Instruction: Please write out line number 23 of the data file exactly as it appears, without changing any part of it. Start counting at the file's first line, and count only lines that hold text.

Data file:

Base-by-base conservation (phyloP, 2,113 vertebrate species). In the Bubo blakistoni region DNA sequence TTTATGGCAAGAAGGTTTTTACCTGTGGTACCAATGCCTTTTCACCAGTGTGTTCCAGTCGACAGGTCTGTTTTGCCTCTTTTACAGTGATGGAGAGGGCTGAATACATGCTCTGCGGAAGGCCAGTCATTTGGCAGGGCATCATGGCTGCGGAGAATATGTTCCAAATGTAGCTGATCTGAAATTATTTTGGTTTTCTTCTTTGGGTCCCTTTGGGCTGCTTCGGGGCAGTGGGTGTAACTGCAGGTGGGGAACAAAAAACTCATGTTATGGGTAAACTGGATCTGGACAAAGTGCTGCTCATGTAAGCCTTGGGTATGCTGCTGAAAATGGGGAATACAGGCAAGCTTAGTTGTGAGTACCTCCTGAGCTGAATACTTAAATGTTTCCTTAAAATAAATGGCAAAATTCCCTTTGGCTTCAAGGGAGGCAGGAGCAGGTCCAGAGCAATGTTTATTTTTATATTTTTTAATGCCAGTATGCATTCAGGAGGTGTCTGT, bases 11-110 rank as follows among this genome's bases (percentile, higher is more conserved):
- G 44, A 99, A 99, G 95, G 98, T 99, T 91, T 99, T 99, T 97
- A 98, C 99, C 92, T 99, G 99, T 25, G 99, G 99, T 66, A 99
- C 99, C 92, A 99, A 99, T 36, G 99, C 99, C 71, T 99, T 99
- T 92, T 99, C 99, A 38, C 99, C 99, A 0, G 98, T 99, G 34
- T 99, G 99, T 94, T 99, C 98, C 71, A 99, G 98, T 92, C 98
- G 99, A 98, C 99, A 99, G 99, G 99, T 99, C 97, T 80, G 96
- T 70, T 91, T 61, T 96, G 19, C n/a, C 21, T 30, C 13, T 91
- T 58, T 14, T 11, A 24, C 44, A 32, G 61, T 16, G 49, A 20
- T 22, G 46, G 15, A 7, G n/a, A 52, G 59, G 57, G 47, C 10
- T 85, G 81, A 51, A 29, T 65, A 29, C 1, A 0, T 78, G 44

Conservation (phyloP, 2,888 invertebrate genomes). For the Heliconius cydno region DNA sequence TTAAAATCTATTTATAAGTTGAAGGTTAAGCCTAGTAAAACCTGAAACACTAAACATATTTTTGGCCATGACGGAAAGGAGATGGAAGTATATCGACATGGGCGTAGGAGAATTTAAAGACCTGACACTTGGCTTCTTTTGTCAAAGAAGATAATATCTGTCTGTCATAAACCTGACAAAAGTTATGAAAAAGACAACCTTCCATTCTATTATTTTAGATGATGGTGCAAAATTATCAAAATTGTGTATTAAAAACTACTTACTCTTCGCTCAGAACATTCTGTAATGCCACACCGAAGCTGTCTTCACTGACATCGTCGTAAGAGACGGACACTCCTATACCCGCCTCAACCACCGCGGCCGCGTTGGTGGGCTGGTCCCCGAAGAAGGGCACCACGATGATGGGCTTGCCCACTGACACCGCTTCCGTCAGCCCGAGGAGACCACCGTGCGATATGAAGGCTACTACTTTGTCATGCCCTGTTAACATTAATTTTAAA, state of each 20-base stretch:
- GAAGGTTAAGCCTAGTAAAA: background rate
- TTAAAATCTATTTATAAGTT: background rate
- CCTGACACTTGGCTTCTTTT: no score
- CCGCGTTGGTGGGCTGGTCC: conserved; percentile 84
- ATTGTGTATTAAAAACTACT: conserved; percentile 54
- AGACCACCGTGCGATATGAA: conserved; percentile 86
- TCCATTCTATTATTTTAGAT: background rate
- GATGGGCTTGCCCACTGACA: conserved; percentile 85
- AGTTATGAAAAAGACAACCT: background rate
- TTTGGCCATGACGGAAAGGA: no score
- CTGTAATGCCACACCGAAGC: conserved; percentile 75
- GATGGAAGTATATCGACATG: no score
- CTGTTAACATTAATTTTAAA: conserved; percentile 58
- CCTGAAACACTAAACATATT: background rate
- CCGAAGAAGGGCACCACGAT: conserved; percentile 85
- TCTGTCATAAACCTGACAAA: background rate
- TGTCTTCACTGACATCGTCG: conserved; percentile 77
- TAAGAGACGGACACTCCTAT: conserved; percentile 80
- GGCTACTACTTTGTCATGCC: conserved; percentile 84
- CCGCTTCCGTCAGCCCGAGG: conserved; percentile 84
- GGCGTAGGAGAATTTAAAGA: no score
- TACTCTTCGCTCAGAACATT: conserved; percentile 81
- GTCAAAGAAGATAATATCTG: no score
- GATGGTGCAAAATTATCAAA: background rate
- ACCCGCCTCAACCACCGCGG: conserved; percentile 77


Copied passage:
- CTGTAATGCCACACCGAAGC: conserved; percentile 75